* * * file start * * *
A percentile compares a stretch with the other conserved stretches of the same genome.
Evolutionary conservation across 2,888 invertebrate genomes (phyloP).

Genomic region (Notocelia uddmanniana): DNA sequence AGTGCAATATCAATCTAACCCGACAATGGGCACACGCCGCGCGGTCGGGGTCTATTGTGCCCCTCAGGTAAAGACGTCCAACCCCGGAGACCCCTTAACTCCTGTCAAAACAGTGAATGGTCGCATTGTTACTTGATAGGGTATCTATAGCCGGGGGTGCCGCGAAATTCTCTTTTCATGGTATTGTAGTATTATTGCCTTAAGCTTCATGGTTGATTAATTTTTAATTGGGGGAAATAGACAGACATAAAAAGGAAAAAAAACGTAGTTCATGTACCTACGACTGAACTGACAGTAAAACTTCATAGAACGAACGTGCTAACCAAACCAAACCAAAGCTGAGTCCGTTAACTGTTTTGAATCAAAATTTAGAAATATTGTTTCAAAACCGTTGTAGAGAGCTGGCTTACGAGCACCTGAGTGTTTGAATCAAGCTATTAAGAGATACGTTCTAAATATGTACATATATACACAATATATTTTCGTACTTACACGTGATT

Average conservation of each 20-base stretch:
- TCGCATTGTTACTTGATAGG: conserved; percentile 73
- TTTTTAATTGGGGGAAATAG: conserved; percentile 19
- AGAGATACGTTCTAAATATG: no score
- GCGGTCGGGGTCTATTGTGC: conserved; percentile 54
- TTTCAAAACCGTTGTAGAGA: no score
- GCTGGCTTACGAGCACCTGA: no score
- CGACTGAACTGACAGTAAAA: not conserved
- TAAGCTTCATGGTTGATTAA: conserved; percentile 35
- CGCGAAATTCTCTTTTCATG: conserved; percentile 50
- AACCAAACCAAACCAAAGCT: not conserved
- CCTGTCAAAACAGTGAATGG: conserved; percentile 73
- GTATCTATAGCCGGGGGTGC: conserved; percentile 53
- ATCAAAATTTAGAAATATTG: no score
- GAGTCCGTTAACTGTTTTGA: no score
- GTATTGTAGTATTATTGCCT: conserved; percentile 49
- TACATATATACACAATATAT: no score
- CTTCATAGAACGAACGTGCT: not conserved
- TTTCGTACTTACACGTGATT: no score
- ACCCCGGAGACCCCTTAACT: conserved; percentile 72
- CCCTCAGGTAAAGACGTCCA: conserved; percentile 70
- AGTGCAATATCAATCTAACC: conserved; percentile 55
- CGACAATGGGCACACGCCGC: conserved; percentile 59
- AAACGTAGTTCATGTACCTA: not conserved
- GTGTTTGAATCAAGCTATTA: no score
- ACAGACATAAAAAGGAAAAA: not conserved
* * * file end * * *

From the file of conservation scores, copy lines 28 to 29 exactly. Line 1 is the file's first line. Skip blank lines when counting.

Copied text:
- GTGTTTGAATCAAGCTATTA: no score
- ACAGACATAAAAAGGAAAAA: not conserved